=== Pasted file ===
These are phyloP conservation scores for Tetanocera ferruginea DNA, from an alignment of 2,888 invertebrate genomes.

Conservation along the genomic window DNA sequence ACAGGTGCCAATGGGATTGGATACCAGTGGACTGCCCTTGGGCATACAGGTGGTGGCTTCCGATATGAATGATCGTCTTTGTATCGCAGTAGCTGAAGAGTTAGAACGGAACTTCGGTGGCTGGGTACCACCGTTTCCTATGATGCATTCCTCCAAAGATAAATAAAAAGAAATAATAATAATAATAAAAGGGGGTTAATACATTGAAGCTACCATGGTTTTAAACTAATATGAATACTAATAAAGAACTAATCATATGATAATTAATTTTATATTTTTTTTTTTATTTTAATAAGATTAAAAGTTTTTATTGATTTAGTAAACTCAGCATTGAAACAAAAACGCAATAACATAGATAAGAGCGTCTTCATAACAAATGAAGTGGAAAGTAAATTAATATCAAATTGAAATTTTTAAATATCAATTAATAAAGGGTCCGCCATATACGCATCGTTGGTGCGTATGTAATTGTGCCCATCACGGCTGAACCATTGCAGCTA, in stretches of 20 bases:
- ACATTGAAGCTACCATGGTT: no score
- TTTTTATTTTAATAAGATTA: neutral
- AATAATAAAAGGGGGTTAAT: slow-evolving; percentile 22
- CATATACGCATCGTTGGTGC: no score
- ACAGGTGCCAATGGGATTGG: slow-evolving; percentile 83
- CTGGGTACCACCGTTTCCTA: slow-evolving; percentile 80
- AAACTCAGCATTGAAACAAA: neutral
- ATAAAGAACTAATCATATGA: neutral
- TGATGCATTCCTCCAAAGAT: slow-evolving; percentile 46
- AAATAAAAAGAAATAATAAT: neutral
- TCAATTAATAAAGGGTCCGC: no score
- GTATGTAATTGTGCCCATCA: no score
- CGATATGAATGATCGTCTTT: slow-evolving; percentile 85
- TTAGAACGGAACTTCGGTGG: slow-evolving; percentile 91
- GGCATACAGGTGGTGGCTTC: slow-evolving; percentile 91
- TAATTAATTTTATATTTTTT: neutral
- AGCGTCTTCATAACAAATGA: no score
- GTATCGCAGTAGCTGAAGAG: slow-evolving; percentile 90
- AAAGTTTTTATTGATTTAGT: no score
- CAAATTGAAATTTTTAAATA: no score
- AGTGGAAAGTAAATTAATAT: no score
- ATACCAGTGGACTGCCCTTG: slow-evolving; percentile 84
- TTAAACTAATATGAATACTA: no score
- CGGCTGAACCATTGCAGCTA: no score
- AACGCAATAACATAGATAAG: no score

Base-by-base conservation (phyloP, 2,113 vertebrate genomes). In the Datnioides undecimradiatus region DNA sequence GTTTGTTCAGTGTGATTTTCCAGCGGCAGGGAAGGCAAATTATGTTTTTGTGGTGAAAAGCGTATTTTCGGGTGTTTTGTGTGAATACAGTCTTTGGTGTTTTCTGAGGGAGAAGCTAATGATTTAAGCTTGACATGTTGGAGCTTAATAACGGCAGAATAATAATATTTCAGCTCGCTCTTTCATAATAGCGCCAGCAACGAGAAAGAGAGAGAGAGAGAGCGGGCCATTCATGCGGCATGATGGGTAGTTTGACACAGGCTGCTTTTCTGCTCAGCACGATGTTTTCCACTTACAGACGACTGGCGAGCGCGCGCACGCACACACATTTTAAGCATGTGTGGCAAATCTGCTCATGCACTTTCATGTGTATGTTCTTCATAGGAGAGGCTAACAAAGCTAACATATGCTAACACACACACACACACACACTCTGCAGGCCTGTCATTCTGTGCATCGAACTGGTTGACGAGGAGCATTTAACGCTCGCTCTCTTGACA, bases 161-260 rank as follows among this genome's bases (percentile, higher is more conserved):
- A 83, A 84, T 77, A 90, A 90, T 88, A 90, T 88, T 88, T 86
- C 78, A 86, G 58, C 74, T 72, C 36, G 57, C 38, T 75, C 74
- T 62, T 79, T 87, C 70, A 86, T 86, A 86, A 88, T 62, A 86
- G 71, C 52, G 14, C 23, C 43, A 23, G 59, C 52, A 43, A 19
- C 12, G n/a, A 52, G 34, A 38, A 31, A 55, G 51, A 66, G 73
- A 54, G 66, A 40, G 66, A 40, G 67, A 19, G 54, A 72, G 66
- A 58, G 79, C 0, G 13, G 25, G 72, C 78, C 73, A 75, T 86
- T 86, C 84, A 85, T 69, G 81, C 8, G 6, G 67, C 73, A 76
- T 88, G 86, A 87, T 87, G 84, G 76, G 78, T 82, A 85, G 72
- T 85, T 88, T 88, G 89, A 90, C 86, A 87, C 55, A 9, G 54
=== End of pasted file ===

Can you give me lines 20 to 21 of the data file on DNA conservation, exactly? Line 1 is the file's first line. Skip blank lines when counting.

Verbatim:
- GTATCGCAGTAGCTGAAGAG: slow-evolving; percentile 90
- AAAGTTTTTATTGATTTAGT: no score